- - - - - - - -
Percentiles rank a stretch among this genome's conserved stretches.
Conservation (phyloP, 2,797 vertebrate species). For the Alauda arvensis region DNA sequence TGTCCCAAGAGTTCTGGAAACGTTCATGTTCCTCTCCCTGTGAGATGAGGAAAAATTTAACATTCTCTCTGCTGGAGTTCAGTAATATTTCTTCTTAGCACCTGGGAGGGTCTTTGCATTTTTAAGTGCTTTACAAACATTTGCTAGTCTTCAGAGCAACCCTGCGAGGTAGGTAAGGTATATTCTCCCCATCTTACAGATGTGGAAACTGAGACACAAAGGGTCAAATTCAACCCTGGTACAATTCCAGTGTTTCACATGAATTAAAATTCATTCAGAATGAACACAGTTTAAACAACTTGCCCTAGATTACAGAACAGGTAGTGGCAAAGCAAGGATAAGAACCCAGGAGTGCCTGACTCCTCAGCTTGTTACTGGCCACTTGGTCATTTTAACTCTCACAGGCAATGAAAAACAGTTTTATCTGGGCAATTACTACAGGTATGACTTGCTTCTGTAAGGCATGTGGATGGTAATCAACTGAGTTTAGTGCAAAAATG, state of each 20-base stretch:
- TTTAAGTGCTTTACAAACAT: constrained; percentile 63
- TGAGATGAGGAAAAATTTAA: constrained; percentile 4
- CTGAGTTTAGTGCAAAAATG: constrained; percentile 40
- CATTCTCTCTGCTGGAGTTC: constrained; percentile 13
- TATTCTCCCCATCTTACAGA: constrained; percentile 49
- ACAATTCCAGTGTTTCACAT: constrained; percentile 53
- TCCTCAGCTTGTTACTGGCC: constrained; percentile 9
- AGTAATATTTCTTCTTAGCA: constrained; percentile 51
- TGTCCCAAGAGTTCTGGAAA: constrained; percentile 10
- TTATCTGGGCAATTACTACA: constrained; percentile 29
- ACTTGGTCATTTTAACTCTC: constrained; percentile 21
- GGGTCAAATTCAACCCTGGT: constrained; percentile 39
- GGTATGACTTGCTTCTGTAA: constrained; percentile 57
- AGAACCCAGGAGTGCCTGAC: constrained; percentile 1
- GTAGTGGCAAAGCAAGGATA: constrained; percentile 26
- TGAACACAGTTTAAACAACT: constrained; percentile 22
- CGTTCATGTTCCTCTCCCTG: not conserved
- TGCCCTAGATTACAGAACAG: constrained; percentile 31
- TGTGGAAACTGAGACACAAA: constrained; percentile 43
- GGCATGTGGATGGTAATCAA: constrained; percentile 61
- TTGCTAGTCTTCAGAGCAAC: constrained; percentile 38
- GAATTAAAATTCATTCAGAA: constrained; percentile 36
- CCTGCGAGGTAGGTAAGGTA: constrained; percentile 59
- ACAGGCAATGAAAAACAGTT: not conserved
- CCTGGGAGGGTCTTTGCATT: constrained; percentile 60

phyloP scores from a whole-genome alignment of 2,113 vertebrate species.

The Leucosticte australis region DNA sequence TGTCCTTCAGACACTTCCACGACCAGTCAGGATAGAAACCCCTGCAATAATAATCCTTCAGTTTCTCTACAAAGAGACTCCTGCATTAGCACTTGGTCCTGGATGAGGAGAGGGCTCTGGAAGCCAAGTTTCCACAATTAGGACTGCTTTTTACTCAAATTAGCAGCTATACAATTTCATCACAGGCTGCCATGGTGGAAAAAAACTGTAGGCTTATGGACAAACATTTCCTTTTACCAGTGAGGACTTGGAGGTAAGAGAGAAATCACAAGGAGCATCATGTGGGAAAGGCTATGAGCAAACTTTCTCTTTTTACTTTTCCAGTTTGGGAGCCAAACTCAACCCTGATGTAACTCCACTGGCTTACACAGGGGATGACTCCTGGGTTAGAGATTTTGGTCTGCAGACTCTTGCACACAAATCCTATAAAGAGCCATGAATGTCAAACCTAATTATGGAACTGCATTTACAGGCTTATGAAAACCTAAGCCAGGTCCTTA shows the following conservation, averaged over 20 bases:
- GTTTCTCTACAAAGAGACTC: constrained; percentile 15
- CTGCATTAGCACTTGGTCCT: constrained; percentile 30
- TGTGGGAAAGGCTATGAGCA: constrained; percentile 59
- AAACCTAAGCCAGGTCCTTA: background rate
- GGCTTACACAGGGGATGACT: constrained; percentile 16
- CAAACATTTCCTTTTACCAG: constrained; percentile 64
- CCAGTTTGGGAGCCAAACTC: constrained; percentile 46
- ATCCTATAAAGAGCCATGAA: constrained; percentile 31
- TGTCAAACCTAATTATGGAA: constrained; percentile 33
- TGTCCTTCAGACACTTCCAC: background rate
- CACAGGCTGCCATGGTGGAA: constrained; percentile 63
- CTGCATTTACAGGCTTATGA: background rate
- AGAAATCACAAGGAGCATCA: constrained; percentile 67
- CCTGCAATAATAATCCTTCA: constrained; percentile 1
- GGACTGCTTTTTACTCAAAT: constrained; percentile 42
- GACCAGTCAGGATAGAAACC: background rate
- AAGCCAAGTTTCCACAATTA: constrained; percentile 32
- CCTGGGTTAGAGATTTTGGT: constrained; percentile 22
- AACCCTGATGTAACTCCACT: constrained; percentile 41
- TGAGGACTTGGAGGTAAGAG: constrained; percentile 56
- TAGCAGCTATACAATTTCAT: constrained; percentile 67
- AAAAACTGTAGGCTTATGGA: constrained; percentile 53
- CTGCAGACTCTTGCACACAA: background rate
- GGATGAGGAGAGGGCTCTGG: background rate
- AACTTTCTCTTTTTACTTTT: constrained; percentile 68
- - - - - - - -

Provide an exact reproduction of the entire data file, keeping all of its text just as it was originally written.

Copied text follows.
Percentiles rank a stretch among this genome's conserved stretches.
Conservation (phyloP, 2,797 vertebrate species). For the Alauda arvensis region DNA sequence TGTCCCAAGAGTTCTGGAAACGTTCATGTTCCTCTCCCTGTGAGATGAGGAAAAATTTAACATTCTCTCTGCTGGAGTTCAGTAATATTTCTTCTTAGCACCTGGGAGGGTCTTTGCATTTTTAAGTGCTTTACAAACATTTGCTAGTCTTCAGAGCAACCCTGCGAGGTAGGTAAGGTATATTCTCCCCATCTTACAGATGTGGAAACTGAGACACAAAGGGTCAAATTCAACCCTGGTACAATTCCAGTGTTTCACATGAATTAAAATTCATTCAGAATGAACACAGTTTAAACAACTTGCCCTAGATTACAGAACAGGTAGTGGCAAAGCAAGGATAAGAACCCAGGAGTGCCTGACTCCTCAGCTTGTTACTGGCCACTTGGTCATTTTAACTCTCACAGGCAATGAAAAACAGTTTTATCTGGGCAATTACTACAGGTATGACTTGCTTCTGTAAGGCATGTGGATGGTAATCAACTGAGTTTAGTGCAAAAATG, state of each 20-base stretch:
- TTTAAGTGCTTTACAAACAT: constrained; percentile 63
- TGAGATGAGGAAAAATTTAA: constrained; percentile 4
- CTGAGTTTAGTGCAAAAATG: constrained; percentile 40
- CATTCTCTCTGCTGGAGTTC: constrained; percentile 13
- TATTCTCCCCATCTTACAGA: constrained; percentile 49
- ACAATTCCAGTGTTTCACAT: constrained; percentile 53
- TCCTCAGCTTGTTACTGGCC: constrained; percentile 9
- AGTAATATTTCTTCTTAGCA: constrained; percentile 51
- TGTCCCAAGAGTTCTGGAAA: constrained; percentile 10
- TTATCTGGGCAATTACTACA: constrained; percentile 29
- ACTTGGTCATTTTAACTCTC: constrained; percentile 21
- GGGTCAAATTCAACCCTGGT: constrained; percentile 39
- GGTATGACTTGCTTCTGTAA: constrained; percentile 57
- AGAACCCAGGAGTGCCTGAC: constrained; percentile 1
- GTAGTGGCAAAGCAAGGATA: constrained; percentile 26
- TGAACACAGTTTAAACAACT: constrained; percentile 22
- CGTTCATGTTCCTCTCCCTG: not conserved
- TGCCCTAGATTACAGAACAG: constrained; percentile 31
- TGTGGAAACTGAGACACAAA: constrained; percentile 43
- GGCATGTGGATGGTAATCAA: constrained; percentile 61
- TTGCTAGTCTTCAGAGCAAC: constrained; percentile 38
- GAATTAAAATTCATTCAGAA: constrained; percentile 36
- CCTGCGAGGTAGGTAAGGTA: constrained; percentile 59
- ACAGGCAATGAAAAACAGTT: not conserved
- CCTGGGAGGGTCTTTGCATT: constrained; percentile 60

phyloP scores from a whole-genome alignment of 2,113 vertebrate species.

The Leucosticte australis region DNA sequence TGTCCTTCAGACACTTCCACGACCAGTCAGGATAGAAACCCCTGCAATAATAATCCTTCAGTTTCTCTACAAAGAGACTCCTGCATTAGCACTTGGTCCTGGATGAGGAGAGGGCTCTGGAAGCCAAGTTTCCACAATTAGGACTGCTTTTTACTCAAATTAGCAGCTATACAATTTCATCACAGGCTGCCATGGTGGAAAAAAACTGTAGGCTTATGGACAAACATTTCCTTTTACCAGTGAGGACTTGGAGGTAAGAGAGAAATCACAAGGAGCATCATGTGGGAAAGGCTATGAGCAAACTTTCTCTTTTTACTTTTCCAGTTTGGGAGCCAAACTCAACCCTGATGTAACTCCACTGGCTTACACAGGGGATGACTCCTGGGTTAGAGATTTTGGTCTGCAGACTCTTGCACACAAATCCTATAAAGAGCCATGAATGTCAAACCTAATTATGGAACTGCATTTACAGGCTTATGAAAACCTAAGCCAGGTCCTTA shows the following conservation, averaged over 20 bases:
- GTTTCTCTACAAAGAGACTC: constrained; percentile 15
- CTGCATTAGCACTTGGTCCT: constrained; percentile 30
- TGTGGGAAAGGCTATGAGCA: constrained; percentile 59
- AAACCTAAGCCAGGTCCTTA: background rate
- GGCTTACACAGGGGATGACT: constrained; percentile 16
- CAAACATTTCCTTTTACCAG: constrained; percentile 64
- CCAGTTTGGGAGCCAAACTC: constrained; percentile 46
- ATCCTATAAAGAGCCATGAA: constrained; percentile 31
- TGTCAAACCTAATTATGGAA: constrained; percentile 33
- TGTCCTTCAGACACTTCCAC: background rate
- CACAGGCTGCCATGGTGGAA: constrained; percentile 63
- CTGCATTTACAGGCTTATGA: background rate
- AGAAATCACAAGGAGCATCA: constrained; percentile 67
- CCTGCAATAATAATCCTTCA: constrained; percentile 1
- GGACTGCTTTTTACTCAAAT: constrained; percentile 42
- GACCAGTCAGGATAGAAACC: background rate
- AAGCCAAGTTTCCACAATTA: constrained; percentile 32
- CCTGGGTTAGAGATTTTGGT: constrained; percentile 22
- AACCCTGATGTAACTCCACT: constrained; percentile 41
- TGAGGACTTGGAGGTAAGAG: constrained; percentile 56
- TAGCAGCTATACAATTTCAT: constrained; percentile 67
- AAAAACTGTAGGCTTATGGA: constrained; percentile 53
- CTGCAGACTCTTGCACACAA: background rate
- GGATGAGGAGAGGGCTCTGG: background rate
- AACTTTCTCTTTTTACTTTT: constrained; percentile 68